|27 November 2005
Ridgeway story in the spotlight
A vivid insight into prehistoric Dorset (England) is on offer as a new project promoting one of the county's most fascinating ancient landscapes gathers pace. The unique history and rich archaeology of the South Dorset Ridgeway came under the spotlight during a special awareness day at Dorset County Museum in Dorchester.
The Ridgeway lies north of Weymouth and the section between Broadwey in the east and Kingston Russell in the west boasts an impressive range of `humps and bumps' - ancient earthworks dating back to Neolithic times. The museum hosted a series of presentations by leading local experts looking at the area's prehistoric past and explaining how people can best learn about, explore and help protect this special place in the future.
There was also a chance to find out about the museum's own collection of prehistoric artefacts, see a display of modern firings of Iron Age and Roman pots and learn how life in the far-flung past can be strikingly reconstructed through art.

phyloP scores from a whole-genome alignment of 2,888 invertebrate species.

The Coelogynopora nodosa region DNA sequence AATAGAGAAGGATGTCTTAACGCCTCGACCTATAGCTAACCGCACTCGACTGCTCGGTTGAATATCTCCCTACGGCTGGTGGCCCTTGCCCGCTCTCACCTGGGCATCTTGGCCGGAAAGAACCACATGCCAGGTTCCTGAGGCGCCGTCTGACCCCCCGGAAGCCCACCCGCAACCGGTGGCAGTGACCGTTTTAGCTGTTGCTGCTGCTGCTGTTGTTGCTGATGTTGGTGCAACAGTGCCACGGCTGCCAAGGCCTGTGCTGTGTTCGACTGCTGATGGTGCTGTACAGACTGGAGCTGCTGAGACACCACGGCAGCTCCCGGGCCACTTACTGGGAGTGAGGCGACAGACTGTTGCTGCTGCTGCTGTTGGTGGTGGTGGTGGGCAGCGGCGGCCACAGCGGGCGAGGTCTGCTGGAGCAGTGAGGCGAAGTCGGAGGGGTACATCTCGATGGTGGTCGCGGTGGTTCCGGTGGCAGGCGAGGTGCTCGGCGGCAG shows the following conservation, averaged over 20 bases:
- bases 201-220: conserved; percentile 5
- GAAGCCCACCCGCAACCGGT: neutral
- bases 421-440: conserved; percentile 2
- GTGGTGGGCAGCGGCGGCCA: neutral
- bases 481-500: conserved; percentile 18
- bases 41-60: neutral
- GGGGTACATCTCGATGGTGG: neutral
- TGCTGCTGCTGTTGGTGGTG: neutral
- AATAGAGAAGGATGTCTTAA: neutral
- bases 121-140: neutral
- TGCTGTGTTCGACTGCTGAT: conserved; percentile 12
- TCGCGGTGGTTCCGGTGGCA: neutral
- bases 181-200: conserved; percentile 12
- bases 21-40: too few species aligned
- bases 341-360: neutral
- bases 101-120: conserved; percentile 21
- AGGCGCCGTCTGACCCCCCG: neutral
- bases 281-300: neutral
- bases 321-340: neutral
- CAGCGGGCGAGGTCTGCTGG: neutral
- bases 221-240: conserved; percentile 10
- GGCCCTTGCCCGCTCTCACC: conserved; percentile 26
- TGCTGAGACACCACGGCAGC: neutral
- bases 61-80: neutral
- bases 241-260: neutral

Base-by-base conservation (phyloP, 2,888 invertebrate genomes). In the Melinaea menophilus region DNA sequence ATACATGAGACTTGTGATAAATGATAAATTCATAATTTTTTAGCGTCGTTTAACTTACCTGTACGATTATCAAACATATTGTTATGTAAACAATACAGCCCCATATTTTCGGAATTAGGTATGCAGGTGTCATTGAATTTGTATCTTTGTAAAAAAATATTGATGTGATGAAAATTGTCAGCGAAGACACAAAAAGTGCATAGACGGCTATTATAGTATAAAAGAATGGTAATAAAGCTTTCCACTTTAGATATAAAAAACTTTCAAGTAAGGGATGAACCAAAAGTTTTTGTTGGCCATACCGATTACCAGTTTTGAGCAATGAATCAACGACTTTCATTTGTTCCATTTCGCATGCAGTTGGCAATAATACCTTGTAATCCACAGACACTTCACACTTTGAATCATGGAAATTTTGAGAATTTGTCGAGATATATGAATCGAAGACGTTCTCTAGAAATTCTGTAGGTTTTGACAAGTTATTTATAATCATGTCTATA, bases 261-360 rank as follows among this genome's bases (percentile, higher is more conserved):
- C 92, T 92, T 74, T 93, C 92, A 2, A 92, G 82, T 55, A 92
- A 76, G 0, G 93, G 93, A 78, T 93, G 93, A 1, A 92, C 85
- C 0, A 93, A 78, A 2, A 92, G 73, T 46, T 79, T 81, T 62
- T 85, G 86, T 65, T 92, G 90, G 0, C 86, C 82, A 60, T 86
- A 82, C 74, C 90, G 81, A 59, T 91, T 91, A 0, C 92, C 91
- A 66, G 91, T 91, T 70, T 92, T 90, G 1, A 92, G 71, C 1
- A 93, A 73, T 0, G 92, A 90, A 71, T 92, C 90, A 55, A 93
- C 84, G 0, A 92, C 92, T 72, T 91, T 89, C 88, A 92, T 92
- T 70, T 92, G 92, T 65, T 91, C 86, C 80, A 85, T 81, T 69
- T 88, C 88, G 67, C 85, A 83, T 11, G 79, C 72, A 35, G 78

The day has been organised as part of the South Dorset Ridgeway Project, managed by the Dorset Area of Outstanding Natural Beauty (AONB) Partnership. It aims to increase local understanding and enjoyment of the area, and encourage better treatment of it in the future.
The AONB project officer responsible for the work, Tony Flux, said: "The response from the public has already been very enthusiastic. The experts giving talks or presentations brought the past to life in various ways and we hope this will inspire visitors to take an active role in the project over coming months." A free 12-page booklet detailing the project is now available from local libraries, tourist information centres and the County Museum.
Source: This is Dorset (25 November 2005)
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